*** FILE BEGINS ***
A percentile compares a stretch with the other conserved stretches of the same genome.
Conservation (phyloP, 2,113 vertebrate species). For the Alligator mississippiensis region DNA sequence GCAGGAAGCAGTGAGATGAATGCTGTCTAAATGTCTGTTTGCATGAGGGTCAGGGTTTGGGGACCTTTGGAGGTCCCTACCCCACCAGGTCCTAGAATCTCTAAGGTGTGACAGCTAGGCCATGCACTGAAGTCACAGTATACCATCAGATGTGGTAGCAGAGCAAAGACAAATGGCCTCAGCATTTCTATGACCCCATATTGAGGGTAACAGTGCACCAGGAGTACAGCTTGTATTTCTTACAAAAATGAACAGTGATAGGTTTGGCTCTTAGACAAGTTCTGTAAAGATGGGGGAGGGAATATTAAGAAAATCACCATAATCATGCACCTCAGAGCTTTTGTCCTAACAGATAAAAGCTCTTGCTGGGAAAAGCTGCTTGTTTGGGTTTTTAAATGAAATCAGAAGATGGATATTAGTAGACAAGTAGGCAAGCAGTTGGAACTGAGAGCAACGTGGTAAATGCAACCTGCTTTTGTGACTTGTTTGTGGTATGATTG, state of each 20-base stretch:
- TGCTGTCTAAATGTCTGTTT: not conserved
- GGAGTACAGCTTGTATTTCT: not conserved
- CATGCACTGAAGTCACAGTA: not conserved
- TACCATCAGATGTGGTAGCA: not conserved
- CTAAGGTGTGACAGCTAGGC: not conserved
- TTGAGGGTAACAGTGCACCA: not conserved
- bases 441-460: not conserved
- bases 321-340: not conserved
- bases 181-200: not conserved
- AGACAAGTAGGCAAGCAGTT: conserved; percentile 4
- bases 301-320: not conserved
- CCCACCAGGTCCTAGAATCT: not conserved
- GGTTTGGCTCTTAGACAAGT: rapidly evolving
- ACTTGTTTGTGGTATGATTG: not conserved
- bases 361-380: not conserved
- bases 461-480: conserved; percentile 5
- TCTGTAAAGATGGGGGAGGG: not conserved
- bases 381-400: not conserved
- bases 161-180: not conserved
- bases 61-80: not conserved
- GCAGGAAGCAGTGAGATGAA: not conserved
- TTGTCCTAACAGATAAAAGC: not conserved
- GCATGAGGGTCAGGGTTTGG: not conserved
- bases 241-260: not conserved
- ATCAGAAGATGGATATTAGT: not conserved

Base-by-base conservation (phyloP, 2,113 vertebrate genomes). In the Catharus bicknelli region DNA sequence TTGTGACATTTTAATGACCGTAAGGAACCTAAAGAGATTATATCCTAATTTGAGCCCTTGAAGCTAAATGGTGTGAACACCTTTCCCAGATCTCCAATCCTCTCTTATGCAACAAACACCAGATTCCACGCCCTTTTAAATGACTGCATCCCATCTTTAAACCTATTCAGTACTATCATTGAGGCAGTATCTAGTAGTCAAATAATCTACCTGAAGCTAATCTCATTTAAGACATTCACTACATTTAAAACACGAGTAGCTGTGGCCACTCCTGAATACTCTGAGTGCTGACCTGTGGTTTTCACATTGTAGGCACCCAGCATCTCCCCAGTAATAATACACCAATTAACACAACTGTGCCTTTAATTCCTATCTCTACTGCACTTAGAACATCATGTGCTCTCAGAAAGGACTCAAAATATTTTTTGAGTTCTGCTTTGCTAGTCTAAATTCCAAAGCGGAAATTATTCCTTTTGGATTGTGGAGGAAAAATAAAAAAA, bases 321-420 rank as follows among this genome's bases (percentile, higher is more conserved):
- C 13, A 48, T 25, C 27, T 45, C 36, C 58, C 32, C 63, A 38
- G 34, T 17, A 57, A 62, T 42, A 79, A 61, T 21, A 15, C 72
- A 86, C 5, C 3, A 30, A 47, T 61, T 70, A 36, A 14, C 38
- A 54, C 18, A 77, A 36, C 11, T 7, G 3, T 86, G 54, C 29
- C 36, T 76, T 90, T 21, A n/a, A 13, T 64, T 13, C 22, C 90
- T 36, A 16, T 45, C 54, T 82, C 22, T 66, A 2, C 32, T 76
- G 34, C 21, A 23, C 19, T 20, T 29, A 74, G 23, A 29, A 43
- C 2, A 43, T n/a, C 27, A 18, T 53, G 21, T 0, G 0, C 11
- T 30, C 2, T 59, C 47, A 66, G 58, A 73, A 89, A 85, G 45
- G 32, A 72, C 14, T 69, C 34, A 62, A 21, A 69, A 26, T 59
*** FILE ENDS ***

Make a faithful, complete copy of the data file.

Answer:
A percentile compares a stretch with the other conserved stretches of the same genome.
Conservation (phyloP, 2,113 vertebrate species). For the Alligator mississippiensis region DNA sequence GCAGGAAGCAGTGAGATGAATGCTGTCTAAATGTCTGTTTGCATGAGGGTCAGGGTTTGGGGACCTTTGGAGGTCCCTACCCCACCAGGTCCTAGAATCTCTAAGGTGTGACAGCTAGGCCATGCACTGAAGTCACAGTATACCATCAGATGTGGTAGCAGAGCAAAGACAAATGGCCTCAGCATTTCTATGACCCCATATTGAGGGTAACAGTGCACCAGGAGTACAGCTTGTATTTCTTACAAAAATGAACAGTGATAGGTTTGGCTCTTAGACAAGTTCTGTAAAGATGGGGGAGGGAATATTAAGAAAATCACCATAATCATGCACCTCAGAGCTTTTGTCCTAACAGATAAAAGCTCTTGCTGGGAAAAGCTGCTTGTTTGGGTTTTTAAATGAAATCAGAAGATGGATATTAGTAGACAAGTAGGCAAGCAGTTGGAACTGAGAGCAACGTGGTAAATGCAACCTGCTTTTGTGACTTGTTTGTGGTATGATTG, state of each 20-base stretch:
- TGCTGTCTAAATGTCTGTTT: not conserved
- GGAGTACAGCTTGTATTTCT: not conserved
- CATGCACTGAAGTCACAGTA: not conserved
- TACCATCAGATGTGGTAGCA: not conserved
- CTAAGGTGTGACAGCTAGGC: not conserved
- TTGAGGGTAACAGTGCACCA: not conserved
- bases 441-460: not conserved
- bases 321-340: not conserved
- bases 181-200: not conserved
- AGACAAGTAGGCAAGCAGTT: conserved; percentile 4
- bases 301-320: not conserved
- CCCACCAGGTCCTAGAATCT: not conserved
- GGTTTGGCTCTTAGACAAGT: rapidly evolving
- ACTTGTTTGTGGTATGATTG: not conserved
- bases 361-380: not conserved
- bases 461-480: conserved; percentile 5
- TCTGTAAAGATGGGGGAGGG: not conserved
- bases 381-400: not conserved
- bases 161-180: not conserved
- bases 61-80: not conserved
- GCAGGAAGCAGTGAGATGAA: not conserved
- TTGTCCTAACAGATAAAAGC: not conserved
- GCATGAGGGTCAGGGTTTGG: not conserved
- bases 241-260: not conserved
- ATCAGAAGATGGATATTAGT: not conserved

Base-by-base conservation (phyloP, 2,113 vertebrate genomes). In the Catharus bicknelli region DNA sequence TTGTGACATTTTAATGACCGTAAGGAACCTAAAGAGATTATATCCTAATTTGAGCCCTTGAAGCTAAATGGTGTGAACACCTTTCCCAGATCTCCAATCCTCTCTTATGCAACAAACACCAGATTCCACGCCCTTTTAAATGACTGCATCCCATCTTTAAACCTATTCAGTACTATCATTGAGGCAGTATCTAGTAGTCAAATAATCTACCTGAAGCTAATCTCATTTAAGACATTCACTACATTTAAAACACGAGTAGCTGTGGCCACTCCTGAATACTCTGAGTGCTGACCTGTGGTTTTCACATTGTAGGCACCCAGCATCTCCCCAGTAATAATACACCAATTAACACAACTGTGCCTTTAATTCCTATCTCTACTGCACTTAGAACATCATGTGCTCTCAGAAAGGACTCAAAATATTTTTTGAGTTCTGCTTTGCTAGTCTAAATTCCAAAGCGGAAATTATTCCTTTTGGATTGTGGAGGAAAAATAAAAAAA, bases 321-420 rank as follows among this genome's bases (percentile, higher is more conserved):
- C 13, A 48, T 25, C 27, T 45, C 36, C 58, C 32, C 63, A 38
- G 34, T 17, A 57, A 62, T 42, A 79, A 61, T 21, A 15, C 72
- A 86, C 5, C 3, A 30, A 47, T 61, T 70, A 36, A 14, C 38
- A 54, C 18, A 77, A 36, C 11, T 7, G 3, T 86, G 54, C 29
- C 36, T 76, T 90, T 21, A n/a, A 13, T 64, T 13, C 22, C 90
- T 36, A 16, T 45, C 54, T 82, C 22, T 66, A 2, C 32, T 76
- G 34, C 21, A 23, C 19, T 20, T 29, A 74, G 23, A 29, A 43
- C 2, A 43, T n/a, C 27, A 18, T 53, G 21, T 0, G 0, C 11
- T 30, C 2, T 59, C 47, A 66, G 58, A 73, A 89, A 85, G 45
- G 32, A 72, C 14, T 69, C 34, A 62, A 21, A 69, A 26, T 59